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Is Health Insurance Cheaper than You Think?

Opinion Editorial
February 3, 2005

By Linda Gorman

If people were better informed about the real cost of private health insurance, perhaps Patrick Lawler wouldnt be facing hospital bills big enough to bankrupt him.

Mr. Lawler, 23, was installing walls in a new home in Breckenridge when his nail gun smashed him in the mouth. According to newspaper reports, he endured a sore lip and a bad headache until his wife, 27, insisted that he get an x-ray. It showed that Mr. Lawler had had a 16-penny nail embedded in his head for six days. Removal required a team of surgeons and a stay in intensive care at an estimated cost of $50,000 to $100,000. A full recovery is expected, though Mr. Lawler was advised not to snowboard for the rest of the season.

Along with many other people his age, Mr. Lawler had decided not to buy health insurance. As he told the Rocky Mountain News, I didnt have the money for insurance, and I didnt really think Id shoot myself with a nail.

It was a reasonable gamble. On average, people in their 20s need little health care. And they are convinced, thanks to constant reminders, that health insurance is impossibly expensive. They also tend to underestimate what they will lose should major medical bills force them into bankruptcy.

In reality, true health insurance remains surprisingly affordable in states with good regulatory climates. A married couple the same age as the Lawlers living in Breckenridge, Colorado, can buy health insurance that includes drug coverage for $142 a month provided they accept a $500 drug deducible and a $5,000 deductible for major medical. Even if husband and wife earn minimum wage, two days of work by each of them would pay the monthly premium. Given time, friends, and family resources, most young couples can handle a $5,000 debt. The cost of brain surgery is another matter entirely.

When people like Mr. Lawler lose their bets they have to make arrangements with their creditors. The Kaiser Foundation estimates that uncompensated medical care in the United States totals about $40 billion a year. This sounds like an astronomical sum. But total reimbursed health care spending is about $1,306 billion, a loss ratio of about 3 percent. The credit card loan industry operates with a loss rate of about 7 percent.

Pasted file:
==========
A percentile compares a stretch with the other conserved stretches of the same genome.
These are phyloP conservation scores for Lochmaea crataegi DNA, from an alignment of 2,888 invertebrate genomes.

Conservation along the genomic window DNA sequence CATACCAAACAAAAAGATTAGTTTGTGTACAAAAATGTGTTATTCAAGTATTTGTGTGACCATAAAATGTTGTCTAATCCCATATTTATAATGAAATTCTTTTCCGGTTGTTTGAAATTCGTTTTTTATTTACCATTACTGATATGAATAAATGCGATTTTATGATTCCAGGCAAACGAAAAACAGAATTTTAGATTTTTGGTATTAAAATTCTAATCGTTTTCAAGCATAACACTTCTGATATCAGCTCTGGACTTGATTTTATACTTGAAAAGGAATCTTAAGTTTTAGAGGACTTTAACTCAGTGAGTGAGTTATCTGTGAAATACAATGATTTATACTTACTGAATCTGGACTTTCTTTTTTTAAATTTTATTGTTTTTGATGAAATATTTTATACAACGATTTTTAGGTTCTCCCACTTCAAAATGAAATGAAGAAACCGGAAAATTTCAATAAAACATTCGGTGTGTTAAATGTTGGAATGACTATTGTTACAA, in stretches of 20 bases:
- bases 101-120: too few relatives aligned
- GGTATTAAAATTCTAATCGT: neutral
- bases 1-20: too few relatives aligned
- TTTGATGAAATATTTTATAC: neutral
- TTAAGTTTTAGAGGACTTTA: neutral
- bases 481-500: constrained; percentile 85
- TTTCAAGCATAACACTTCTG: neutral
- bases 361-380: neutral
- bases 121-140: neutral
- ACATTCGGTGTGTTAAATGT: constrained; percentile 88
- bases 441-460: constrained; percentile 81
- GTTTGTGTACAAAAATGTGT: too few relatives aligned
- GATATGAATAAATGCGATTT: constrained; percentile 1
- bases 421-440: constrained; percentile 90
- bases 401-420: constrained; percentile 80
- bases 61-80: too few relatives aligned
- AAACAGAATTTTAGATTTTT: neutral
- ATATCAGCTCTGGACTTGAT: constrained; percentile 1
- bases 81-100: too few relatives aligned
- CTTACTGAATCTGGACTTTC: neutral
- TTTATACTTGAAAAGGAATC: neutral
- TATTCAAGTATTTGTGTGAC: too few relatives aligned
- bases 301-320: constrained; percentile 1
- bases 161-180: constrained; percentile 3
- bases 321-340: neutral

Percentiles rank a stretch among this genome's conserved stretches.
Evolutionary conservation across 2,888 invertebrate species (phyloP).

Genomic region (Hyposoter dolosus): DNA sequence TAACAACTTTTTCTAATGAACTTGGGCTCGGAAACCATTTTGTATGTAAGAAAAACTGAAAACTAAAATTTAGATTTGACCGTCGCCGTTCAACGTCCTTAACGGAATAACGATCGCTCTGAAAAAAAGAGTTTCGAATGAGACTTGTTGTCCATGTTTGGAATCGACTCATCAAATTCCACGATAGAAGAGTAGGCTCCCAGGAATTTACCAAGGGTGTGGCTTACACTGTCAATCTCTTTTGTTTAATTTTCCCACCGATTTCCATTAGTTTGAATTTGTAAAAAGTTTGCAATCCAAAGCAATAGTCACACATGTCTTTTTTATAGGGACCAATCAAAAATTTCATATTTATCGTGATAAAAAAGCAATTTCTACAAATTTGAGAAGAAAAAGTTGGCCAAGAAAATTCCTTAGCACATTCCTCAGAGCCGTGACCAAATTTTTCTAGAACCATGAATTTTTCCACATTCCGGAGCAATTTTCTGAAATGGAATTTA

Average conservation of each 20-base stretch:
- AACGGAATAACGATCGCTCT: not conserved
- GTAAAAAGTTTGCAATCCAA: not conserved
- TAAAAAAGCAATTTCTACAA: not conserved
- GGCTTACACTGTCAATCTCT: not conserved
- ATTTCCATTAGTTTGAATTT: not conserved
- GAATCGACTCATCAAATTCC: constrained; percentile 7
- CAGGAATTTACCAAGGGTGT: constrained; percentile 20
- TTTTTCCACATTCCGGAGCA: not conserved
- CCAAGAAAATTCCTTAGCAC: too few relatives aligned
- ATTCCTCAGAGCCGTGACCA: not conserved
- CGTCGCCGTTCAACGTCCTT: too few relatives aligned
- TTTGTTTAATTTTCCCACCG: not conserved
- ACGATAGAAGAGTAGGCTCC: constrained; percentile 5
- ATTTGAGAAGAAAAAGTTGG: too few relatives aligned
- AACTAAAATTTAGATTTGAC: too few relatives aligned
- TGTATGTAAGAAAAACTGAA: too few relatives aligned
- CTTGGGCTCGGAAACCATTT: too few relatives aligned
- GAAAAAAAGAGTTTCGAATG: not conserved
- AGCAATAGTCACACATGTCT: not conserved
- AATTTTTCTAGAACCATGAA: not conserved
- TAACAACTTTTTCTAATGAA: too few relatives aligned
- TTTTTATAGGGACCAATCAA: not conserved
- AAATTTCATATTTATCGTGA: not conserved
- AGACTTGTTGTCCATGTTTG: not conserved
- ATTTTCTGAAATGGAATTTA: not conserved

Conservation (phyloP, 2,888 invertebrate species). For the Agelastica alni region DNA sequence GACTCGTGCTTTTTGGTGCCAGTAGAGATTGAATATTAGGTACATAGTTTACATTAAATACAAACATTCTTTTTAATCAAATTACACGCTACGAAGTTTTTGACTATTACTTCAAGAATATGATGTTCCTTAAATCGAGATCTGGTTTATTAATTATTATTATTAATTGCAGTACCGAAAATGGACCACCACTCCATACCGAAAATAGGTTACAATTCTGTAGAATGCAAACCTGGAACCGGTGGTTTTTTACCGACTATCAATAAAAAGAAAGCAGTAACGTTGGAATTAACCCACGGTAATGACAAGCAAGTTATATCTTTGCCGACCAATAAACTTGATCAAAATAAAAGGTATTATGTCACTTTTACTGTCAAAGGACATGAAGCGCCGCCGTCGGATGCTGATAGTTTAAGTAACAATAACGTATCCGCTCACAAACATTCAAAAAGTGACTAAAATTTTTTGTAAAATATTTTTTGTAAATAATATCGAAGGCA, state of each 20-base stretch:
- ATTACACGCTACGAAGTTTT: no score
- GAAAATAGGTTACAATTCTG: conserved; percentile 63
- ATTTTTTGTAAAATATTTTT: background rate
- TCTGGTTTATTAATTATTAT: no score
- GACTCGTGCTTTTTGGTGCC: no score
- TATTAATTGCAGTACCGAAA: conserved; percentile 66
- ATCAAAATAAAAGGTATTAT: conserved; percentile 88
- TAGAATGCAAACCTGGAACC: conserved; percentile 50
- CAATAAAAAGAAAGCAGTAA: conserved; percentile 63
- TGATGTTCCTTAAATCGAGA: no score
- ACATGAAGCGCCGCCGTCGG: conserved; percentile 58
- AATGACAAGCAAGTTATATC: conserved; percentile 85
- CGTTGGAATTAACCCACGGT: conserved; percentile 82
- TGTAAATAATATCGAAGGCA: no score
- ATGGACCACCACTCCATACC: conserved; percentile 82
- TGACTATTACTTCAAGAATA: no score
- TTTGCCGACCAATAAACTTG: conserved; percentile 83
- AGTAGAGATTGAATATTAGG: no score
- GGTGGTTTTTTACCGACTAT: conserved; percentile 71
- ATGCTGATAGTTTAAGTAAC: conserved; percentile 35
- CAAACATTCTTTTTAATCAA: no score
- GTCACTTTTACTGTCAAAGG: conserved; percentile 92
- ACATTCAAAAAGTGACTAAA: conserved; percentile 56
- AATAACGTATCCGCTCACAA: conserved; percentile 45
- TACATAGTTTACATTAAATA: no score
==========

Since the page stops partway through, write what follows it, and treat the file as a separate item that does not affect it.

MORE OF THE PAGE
Rather than encouraging the parties involved to work out new ways of dealing with people who fail to pay for health care, advocates argue that everyone should be forced to buy health insurance. But people without viable jobs cannot be forced to do anything, particularly when they think that they can rely on public programs like Medicaid to take care of their basic needs.

One proposal would require employers to pay for health insurance for every employee. For employees who would rather have cash than health insurance, this acts like any other tax on income. It increases the likelihood that they will decide to forgo taxable work, opting instead for the underground economy or tax funded welfare programs.

Those who think that more laws solve all problems favor forcing government to pay for health care for all, the crackpot Canadian scheme outlawing health care between consenting adults in favor of the tender ministrations of provincial bureaucrats. Duplicating Canadas impenetrable bureaucracies, antique hospitals, huge doctor shortages, astronomical taxes, and continuing revenue shortages is virtually certain to swell the armies of the sick and the unemployed. It will fail to eliminate uncompensated care. According to a study quoted by the Vancouver based Fraser Institute, 10 percent of patients in Vancouver emergency rooms have not paid their provincial fees and are therefore uninsured.

People obsessed with forcing health insurance on everyone also lose sight of the fact that countries with government care have far higher taxes and far larger fractions of their populations on the dole. The obsession apparently makes some people forget that having a job, even one without benefits, does far more for a person than a bare existence as an unemployed government dependent.

More young people will buy health insurance if it is less costly. Unfortunately, the last decade of state health insurance reforms have made policies for young people more costly. Community rating laws require that everyone buying insurance pay the same rate. Older people in their peak earning years end up paying less, the young pay more. In New York, a month after the 1993 community rating law went into effect, annual premiums for a 30 year old single male from jumped from $1,200 to $3,240. Guaranteed issue laws require that policies be issued to people regardless of their health status. They reward people who wait until they are sick to buy insurance. State mandates that dictate what policies have to cover make even Mormon teetotalers pay for treatment for alcoholism.

Reducing the price of health care would also reduce the price of health insurance. Freeing physicians, hospitals, and insurers from the expensive regulatory thicket currently ensnaring them, discouraging unreasonable litigation, and simplifying the intricate web of drug and device approvals can lower costs for everyone.